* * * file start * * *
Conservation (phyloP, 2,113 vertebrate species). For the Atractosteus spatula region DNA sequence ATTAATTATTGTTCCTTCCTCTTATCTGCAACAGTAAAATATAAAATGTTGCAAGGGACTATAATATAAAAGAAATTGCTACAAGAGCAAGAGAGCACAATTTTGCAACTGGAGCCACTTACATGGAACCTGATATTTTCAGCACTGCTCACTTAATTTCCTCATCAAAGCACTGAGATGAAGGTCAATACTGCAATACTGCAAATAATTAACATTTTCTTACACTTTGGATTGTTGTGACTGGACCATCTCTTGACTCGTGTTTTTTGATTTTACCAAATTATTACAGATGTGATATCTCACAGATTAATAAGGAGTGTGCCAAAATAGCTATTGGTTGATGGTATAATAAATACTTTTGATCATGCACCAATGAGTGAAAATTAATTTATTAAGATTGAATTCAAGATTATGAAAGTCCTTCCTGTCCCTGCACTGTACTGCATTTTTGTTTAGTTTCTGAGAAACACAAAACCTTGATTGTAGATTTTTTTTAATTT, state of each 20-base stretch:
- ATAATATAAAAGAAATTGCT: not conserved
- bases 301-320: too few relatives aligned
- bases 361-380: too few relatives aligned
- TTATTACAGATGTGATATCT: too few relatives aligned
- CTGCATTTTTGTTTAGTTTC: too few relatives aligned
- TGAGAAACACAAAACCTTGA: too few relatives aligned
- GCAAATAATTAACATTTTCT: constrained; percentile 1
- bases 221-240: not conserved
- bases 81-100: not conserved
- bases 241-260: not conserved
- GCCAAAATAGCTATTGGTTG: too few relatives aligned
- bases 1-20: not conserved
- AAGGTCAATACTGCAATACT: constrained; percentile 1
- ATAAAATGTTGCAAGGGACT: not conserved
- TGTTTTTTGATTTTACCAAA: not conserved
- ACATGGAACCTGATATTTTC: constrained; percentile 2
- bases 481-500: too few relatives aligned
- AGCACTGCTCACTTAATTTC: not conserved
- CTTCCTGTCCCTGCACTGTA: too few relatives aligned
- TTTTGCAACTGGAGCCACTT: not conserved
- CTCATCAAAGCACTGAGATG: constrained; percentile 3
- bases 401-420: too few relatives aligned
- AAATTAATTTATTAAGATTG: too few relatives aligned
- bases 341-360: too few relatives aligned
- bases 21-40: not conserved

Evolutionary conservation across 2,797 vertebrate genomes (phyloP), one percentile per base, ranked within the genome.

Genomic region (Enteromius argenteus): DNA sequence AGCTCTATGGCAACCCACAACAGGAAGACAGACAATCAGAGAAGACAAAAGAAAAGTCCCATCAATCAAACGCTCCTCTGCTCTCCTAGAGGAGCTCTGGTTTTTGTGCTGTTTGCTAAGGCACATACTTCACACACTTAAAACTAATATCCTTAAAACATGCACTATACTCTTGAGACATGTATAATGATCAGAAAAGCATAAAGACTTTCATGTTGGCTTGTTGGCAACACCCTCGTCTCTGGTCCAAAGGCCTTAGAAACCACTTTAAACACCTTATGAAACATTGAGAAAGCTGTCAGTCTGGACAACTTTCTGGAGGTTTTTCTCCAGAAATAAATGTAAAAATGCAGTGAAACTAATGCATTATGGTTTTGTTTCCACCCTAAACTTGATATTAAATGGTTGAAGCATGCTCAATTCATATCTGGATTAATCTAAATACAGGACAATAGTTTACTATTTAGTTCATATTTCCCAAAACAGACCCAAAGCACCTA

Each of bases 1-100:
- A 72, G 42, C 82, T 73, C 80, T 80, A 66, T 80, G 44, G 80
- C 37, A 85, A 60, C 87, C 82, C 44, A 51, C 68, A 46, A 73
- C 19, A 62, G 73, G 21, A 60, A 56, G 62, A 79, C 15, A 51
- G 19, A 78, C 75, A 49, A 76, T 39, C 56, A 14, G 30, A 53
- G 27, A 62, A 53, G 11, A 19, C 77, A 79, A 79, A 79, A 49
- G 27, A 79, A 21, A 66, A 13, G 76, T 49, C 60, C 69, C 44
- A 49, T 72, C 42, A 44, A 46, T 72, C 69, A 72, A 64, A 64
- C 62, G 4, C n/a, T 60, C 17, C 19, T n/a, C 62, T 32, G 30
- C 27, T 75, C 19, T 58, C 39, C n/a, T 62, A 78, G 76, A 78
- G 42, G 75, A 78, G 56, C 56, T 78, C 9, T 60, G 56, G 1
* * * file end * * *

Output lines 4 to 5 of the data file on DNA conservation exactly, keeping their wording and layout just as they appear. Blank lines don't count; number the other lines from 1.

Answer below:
- bases 361-380: too few relatives aligned
- TTATTACAGATGTGATATCT: too few relatives aligned